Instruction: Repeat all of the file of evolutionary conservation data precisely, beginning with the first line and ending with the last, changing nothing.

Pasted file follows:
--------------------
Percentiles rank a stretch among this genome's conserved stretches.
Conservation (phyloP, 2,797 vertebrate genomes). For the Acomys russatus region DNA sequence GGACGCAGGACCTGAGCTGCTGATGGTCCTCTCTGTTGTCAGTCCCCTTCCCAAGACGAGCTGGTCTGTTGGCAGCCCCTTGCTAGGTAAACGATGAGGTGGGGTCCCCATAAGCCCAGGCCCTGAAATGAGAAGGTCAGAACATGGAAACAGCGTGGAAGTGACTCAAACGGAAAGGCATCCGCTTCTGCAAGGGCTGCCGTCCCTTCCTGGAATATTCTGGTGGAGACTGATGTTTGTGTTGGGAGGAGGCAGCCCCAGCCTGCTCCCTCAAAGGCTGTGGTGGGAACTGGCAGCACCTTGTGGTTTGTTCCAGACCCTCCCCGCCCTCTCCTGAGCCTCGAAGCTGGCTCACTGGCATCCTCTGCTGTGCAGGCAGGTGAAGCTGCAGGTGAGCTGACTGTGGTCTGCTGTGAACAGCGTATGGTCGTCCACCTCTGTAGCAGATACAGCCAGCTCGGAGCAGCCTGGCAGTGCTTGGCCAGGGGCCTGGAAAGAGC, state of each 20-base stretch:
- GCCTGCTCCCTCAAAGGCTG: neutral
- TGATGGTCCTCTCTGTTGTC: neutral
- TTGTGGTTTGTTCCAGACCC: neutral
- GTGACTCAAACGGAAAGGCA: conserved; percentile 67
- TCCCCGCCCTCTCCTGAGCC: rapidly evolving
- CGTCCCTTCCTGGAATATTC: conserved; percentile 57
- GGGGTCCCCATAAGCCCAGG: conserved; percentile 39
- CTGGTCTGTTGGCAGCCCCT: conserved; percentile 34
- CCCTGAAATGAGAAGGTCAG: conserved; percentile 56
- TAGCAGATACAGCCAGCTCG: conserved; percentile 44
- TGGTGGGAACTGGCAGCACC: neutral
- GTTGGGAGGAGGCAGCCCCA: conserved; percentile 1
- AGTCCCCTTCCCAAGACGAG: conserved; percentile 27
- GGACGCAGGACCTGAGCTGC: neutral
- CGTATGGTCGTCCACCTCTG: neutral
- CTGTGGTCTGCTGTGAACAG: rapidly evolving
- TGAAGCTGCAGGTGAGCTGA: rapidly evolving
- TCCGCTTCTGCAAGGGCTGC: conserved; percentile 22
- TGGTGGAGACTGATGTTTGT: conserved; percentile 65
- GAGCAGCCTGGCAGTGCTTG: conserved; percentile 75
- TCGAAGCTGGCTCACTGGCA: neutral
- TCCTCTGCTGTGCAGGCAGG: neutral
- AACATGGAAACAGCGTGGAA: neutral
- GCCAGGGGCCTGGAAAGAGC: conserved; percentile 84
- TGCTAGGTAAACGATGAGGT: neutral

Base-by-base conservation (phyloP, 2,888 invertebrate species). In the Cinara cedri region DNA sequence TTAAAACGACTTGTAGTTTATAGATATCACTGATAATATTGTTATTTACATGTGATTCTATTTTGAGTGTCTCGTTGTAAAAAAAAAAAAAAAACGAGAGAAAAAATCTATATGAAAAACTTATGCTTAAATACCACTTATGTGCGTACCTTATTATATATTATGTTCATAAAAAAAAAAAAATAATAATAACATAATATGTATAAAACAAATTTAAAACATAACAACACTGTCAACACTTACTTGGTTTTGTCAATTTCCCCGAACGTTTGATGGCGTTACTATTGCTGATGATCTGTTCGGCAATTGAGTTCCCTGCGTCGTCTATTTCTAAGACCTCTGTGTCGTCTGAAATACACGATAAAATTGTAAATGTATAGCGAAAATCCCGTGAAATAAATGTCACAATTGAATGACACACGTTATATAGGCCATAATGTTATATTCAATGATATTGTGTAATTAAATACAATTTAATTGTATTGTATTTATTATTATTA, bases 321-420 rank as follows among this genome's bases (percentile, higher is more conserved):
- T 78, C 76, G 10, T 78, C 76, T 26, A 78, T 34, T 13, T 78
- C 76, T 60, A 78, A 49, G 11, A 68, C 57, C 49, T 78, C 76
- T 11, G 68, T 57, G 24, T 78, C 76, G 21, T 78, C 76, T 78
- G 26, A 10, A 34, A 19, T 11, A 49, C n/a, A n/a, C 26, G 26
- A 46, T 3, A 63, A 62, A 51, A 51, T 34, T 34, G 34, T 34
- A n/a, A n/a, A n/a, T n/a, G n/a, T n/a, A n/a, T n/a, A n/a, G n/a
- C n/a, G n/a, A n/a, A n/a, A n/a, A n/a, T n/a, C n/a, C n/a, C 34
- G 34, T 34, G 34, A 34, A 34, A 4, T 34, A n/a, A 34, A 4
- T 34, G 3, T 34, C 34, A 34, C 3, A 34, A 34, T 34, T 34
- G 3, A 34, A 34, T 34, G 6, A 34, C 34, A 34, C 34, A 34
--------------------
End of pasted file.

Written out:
Percentiles rank a stretch among this genome's conserved stretches.
Conservation (phyloP, 2,797 vertebrate genomes). For the Acomys russatus region DNA sequence GGACGCAGGACCTGAGCTGCTGATGGTCCTCTCTGTTGTCAGTCCCCTTCCCAAGACGAGCTGGTCTGTTGGCAGCCCCTTGCTAGGTAAACGATGAGGTGGGGTCCCCATAAGCCCAGGCCCTGAAATGAGAAGGTCAGAACATGGAAACAGCGTGGAAGTGACTCAAACGGAAAGGCATCCGCTTCTGCAAGGGCTGCCGTCCCTTCCTGGAATATTCTGGTGGAGACTGATGTTTGTGTTGGGAGGAGGCAGCCCCAGCCTGCTCCCTCAAAGGCTGTGGTGGGAACTGGCAGCACCTTGTGGTTTGTTCCAGACCCTCCCCGCCCTCTCCTGAGCCTCGAAGCTGGCTCACTGGCATCCTCTGCTGTGCAGGCAGGTGAAGCTGCAGGTGAGCTGACTGTGGTCTGCTGTGAACAGCGTATGGTCGTCCACCTCTGTAGCAGATACAGCCAGCTCGGAGCAGCCTGGCAGTGCTTGGCCAGGGGCCTGGAAAGAGC, state of each 20-base stretch:
- GCCTGCTCCCTCAAAGGCTG: neutral
- TGATGGTCCTCTCTGTTGTC: neutral
- TTGTGGTTTGTTCCAGACCC: neutral
- GTGACTCAAACGGAAAGGCA: conserved; percentile 67
- TCCCCGCCCTCTCCTGAGCC: rapidly evolving
- CGTCCCTTCCTGGAATATTC: conserved; percentile 57
- GGGGTCCCCATAAGCCCAGG: conserved; percentile 39
- CTGGTCTGTTGGCAGCCCCT: conserved; percentile 34
- CCCTGAAATGAGAAGGTCAG: conserved; percentile 56
- TAGCAGATACAGCCAGCTCG: conserved; percentile 44
- TGGTGGGAACTGGCAGCACC: neutral
- GTTGGGAGGAGGCAGCCCCA: conserved; percentile 1
- AGTCCCCTTCCCAAGACGAG: conserved; percentile 27
- GGACGCAGGACCTGAGCTGC: neutral
- CGTATGGTCGTCCACCTCTG: neutral
- CTGTGGTCTGCTGTGAACAG: rapidly evolving
- TGAAGCTGCAGGTGAGCTGA: rapidly evolving
- TCCGCTTCTGCAAGGGCTGC: conserved; percentile 22
- TGGTGGAGACTGATGTTTGT: conserved; percentile 65
- GAGCAGCCTGGCAGTGCTTG: conserved; percentile 75
- TCGAAGCTGGCTCACTGGCA: neutral
- TCCTCTGCTGTGCAGGCAGG: neutral
- AACATGGAAACAGCGTGGAA: neutral
- GCCAGGGGCCTGGAAAGAGC: conserved; percentile 84
- TGCTAGGTAAACGATGAGGT: neutral

Base-by-base conservation (phyloP, 2,888 invertebrate species). In the Cinara cedri region DNA sequence TTAAAACGACTTGTAGTTTATAGATATCACTGATAATATTGTTATTTACATGTGATTCTATTTTGAGTGTCTCGTTGTAAAAAAAAAAAAAAAACGAGAGAAAAAATCTATATGAAAAACTTATGCTTAAATACCACTTATGTGCGTACCTTATTATATATTATGTTCATAAAAAAAAAAAAATAATAATAACATAATATGTATAAAACAAATTTAAAACATAACAACACTGTCAACACTTACTTGGTTTTGTCAATTTCCCCGAACGTTTGATGGCGTTACTATTGCTGATGATCTGTTCGGCAATTGAGTTCCCTGCGTCGTCTATTTCTAAGACCTCTGTGTCGTCTGAAATACACGATAAAATTGTAAATGTATAGCGAAAATCCCGTGAAATAAATGTCACAATTGAATGACACACGTTATATAGGCCATAATGTTATATTCAATGATATTGTGTAATTAAATACAATTTAATTGTATTGTATTTATTATTATTA, bases 321-420 rank as follows among this genome's bases (percentile, higher is more conserved):
- T 78, C 76, G 10, T 78, C 76, T 26, A 78, T 34, T 13, T 78
- C 76, T 60, A 78, A 49, G 11, A 68, C 57, C 49, T 78, C 76
- T 11, G 68, T 57, G 24, T 78, C 76, G 21, T 78, C 76, T 78
- G 26, A 10, A 34, A 19, T 11, A 49, C n/a, A n/a, C 26, G 26
- A 46, T 3, A 63, A 62, A 51, A 51, T 34, T 34, G 34, T 34
- A n/a, A n/a, A n/a, T n/a, G n/a, T n/a, A n/a, T n/a, A n/a, G n/a
- C n/a, G n/a, A n/a, A n/a, A n/a, A n/a, T n/a, C n/a, C n/a, C 34
- G 34, T 34, G 34, A 34, A 34, A 4, T 34, A n/a, A 34, A 4
- T 34, G 3, T 34, C 34, A 34, C 3, A 34, A 34, T 34, T 34
- G 3, A 34, A 34, T 34, G 6, A 34, C 34, A 34, C 34, A 34